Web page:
Tackling crime through bail reform

Toronto, Ontario
23 November 2006

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Good morning, ladies and gentlemen.

Thank you, Dave, for that warm introduction – and the great job that you are doing.

Thank you all for coming.

In particular, I’m very pleased to be here with Premier McGuinty and Mayor Miller.

Between the three of us, we pretty much cover the entire political spectrum in Canada.

But today we are partisans for the same cause – reclaiming safe streets for all Canadians.

As you all know, cracking down on gang, gun and drug crime has been one of the top priorities of Canada’s New Government since we took office nearly ten months ago.

We made it a priority because Canadians had made it very clear to us that they wanted the scales of justice rebalanced.

Canadians want to bring safety back in our communities – which was once the hallmark of our peaceful, law-abiding society – our communities which are increasingly threatened by gang crime, which is often gun- and drug-related.

That’s why our government has introduced five new major anti-crime bills since we took office. We have taken action to:

  • Increase the mandatory minimum penalties for gun crimes;
  • Ban house arrest for serious offences;
  • Raise the age of protection from sexual exploitation;
  • Crack down on street racing; and,
  • Impose stricter conditions on dangerous offenders.

All these initiatives are enabling us to keep our commitments to Canadians.

And I am pleased to announce today that we are keeping our word on fighting crime, with a bill for bail reform.

In the House of Commons today, Justice Minister Vic Toews will introduce legislation designed to toughen up Canada’s bail system.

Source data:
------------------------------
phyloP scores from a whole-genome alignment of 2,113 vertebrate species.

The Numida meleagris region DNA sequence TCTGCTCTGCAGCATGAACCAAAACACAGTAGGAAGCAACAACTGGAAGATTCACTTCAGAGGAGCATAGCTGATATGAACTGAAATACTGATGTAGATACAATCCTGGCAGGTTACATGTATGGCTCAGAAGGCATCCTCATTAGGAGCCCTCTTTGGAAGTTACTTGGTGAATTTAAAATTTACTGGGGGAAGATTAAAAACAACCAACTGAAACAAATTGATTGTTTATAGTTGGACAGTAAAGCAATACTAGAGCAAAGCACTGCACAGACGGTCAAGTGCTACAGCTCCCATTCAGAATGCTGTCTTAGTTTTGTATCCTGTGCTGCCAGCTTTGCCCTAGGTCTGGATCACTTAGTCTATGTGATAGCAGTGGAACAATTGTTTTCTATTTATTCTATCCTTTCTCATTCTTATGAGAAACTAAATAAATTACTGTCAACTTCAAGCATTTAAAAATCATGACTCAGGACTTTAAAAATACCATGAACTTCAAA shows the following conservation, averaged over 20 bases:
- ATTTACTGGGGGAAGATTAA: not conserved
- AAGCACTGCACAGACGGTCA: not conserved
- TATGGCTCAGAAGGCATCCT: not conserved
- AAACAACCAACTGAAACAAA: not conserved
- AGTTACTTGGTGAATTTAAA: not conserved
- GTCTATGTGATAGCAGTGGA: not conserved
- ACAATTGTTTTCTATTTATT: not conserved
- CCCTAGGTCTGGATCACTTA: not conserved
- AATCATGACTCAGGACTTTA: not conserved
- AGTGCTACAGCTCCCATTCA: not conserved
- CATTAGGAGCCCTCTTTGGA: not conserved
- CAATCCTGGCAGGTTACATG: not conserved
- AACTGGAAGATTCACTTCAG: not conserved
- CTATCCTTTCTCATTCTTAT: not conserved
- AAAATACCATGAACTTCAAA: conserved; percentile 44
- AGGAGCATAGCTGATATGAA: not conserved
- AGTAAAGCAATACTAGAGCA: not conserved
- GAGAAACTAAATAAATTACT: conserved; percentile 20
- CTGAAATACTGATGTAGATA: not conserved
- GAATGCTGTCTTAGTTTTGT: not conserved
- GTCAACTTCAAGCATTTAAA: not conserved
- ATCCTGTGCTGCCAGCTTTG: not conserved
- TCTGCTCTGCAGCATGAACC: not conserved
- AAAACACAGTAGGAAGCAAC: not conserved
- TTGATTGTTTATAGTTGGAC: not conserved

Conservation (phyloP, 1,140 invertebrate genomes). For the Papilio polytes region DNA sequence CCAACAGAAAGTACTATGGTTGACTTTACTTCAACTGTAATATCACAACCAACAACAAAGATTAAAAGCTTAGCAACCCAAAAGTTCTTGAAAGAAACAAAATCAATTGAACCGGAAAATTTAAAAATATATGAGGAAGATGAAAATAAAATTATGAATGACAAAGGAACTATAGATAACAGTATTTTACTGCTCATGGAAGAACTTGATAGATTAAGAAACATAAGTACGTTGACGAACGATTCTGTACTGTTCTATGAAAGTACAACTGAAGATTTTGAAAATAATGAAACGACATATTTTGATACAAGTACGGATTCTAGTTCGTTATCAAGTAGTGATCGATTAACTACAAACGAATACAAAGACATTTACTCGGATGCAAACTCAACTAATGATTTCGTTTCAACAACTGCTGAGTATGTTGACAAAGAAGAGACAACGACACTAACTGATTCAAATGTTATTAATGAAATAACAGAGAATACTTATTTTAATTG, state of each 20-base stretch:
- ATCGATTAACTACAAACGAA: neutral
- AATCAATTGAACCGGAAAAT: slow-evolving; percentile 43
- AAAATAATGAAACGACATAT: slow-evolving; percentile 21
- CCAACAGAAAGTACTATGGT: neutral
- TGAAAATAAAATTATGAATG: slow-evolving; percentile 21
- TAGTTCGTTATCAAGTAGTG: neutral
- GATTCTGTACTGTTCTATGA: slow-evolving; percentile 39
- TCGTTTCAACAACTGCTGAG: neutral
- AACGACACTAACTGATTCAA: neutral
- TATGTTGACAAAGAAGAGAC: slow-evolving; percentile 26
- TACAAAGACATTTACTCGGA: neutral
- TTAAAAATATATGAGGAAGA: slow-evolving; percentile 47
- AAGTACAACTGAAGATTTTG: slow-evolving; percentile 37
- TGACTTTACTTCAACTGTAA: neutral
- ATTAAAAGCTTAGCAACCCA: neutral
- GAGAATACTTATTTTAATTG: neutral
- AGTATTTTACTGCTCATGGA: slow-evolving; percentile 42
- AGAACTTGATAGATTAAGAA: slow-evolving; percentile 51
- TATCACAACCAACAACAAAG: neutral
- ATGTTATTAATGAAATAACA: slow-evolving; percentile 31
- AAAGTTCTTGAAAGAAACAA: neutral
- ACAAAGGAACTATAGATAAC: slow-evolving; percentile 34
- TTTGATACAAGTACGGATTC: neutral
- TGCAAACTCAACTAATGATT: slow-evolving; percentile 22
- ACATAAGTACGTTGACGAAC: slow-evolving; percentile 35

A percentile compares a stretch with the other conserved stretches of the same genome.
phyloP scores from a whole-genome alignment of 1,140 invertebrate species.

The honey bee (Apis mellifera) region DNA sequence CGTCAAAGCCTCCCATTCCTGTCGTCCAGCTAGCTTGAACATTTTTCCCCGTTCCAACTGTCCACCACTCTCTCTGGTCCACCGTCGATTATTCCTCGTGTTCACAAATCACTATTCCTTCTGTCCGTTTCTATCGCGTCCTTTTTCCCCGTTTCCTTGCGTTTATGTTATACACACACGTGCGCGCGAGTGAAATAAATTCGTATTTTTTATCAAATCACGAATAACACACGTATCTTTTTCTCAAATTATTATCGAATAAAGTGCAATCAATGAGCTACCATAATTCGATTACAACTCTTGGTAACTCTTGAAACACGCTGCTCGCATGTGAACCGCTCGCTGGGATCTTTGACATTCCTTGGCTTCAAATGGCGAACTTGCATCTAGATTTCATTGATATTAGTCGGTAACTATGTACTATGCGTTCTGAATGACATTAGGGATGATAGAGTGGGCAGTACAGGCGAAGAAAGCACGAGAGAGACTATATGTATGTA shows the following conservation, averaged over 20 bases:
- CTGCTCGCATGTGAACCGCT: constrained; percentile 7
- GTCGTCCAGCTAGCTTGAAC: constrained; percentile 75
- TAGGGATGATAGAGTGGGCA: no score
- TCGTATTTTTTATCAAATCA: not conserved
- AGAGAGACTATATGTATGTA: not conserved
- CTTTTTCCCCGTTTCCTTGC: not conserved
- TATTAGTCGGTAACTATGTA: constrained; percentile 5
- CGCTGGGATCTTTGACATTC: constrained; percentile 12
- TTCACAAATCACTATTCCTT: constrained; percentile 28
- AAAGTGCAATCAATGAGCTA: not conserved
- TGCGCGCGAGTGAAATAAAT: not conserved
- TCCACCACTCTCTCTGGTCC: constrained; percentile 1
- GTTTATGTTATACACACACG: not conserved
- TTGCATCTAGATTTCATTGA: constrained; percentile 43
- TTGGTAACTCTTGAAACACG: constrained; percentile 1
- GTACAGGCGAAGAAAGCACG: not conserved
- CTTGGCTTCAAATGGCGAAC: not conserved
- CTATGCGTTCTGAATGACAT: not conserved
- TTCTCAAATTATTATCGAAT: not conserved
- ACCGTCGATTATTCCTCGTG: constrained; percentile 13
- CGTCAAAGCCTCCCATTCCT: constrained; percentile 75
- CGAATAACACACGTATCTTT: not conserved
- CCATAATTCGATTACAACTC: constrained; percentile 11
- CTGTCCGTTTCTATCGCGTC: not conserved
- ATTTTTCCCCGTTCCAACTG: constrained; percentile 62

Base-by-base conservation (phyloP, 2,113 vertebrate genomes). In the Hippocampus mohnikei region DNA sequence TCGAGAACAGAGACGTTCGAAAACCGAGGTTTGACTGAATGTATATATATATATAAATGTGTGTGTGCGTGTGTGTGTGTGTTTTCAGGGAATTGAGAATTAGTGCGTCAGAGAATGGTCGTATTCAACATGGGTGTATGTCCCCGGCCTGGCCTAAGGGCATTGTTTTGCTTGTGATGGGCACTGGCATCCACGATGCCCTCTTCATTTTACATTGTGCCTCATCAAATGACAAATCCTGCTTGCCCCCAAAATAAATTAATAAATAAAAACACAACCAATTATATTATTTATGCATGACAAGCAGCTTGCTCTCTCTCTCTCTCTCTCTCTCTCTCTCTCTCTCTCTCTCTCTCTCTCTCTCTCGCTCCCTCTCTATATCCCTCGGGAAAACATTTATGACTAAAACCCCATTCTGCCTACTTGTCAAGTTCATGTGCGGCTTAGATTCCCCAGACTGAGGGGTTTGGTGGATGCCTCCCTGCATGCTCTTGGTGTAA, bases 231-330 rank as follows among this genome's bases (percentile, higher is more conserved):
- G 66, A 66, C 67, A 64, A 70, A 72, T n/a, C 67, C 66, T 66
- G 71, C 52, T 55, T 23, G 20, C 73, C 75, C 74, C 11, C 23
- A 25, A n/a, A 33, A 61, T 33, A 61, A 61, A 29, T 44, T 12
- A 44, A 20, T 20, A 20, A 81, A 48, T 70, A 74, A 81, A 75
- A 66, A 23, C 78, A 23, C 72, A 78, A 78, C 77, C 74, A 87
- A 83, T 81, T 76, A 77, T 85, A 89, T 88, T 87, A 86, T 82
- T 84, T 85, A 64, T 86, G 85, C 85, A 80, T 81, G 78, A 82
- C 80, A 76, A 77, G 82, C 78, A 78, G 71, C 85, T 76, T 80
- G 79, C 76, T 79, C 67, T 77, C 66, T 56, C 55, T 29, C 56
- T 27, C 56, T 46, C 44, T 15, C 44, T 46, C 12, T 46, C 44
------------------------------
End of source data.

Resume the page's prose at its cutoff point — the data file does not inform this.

This bail reform package will apply to people when they stand accused of serious crimes involving firearms.

Among the crimes included are attempted murder, armed robbery, sexual assault with a weapon, kidnapping and extortion.

As the law stands, anyone accused of these heinous acts is granted bail and allowed to roam the streets unless a prosecutor can persuade a judge to hold them in jail.

This is unacceptable.

Our legislation will reverse the onus so that people charged with serious gun crimes will have to demonstrate to the courts why they should not stay in custody until their trial.

Too many Canadians are victims of criminals who are out on bail.

Just this month, a 23-year-old Toronto man accused of shooting four people – four people – in London, was granted bail.

Rejecting the Crown’s argument that the man was a threat to public safety, the judge, acting under the current law, ordered him to stay home with his mother.

He promptly vanished.

That means somewhere in Canada, maybe in London, maybe in this city, a man facing multiple violent firearms charges is freely roaming the streets.

And it’s hardly an isolated case.

In Toronto, police report that almost 1,000 crimes involving firearms or restricted weapons have been committed so far this year.

And nearly 40% of them were committed by someone who was on bail, parole, temporary absence or probation.

The people in this city know this story all too well.

As do Premier McGuinty and Mayor Miller.

Ever since the Yonge Street shootout that killed 15-year-old Jane Creba last Boxing Day, the Premier and the Mayor have been pressing Ottawa for these reforms.

Ontarians want action, Premier McGuinty said in a recent speech to the Police Association of Ontario.

And as Mayor Miller told a reporter, the onus needs to be reversed for bail in the case of gun crimes.

Most of the other provinces and territories support expanding the reverse onus principle to include bail hearings for serious gun crimes.

So do most law enforcement agencies.

And during the last election campaign, the federal Liberal and New Democratic parties also backed this approach.

And I hope they will continue to agree with us, because gun crime is a menace to public safety, and protecting Canadians must be the first priority of our bail system.

Thank you.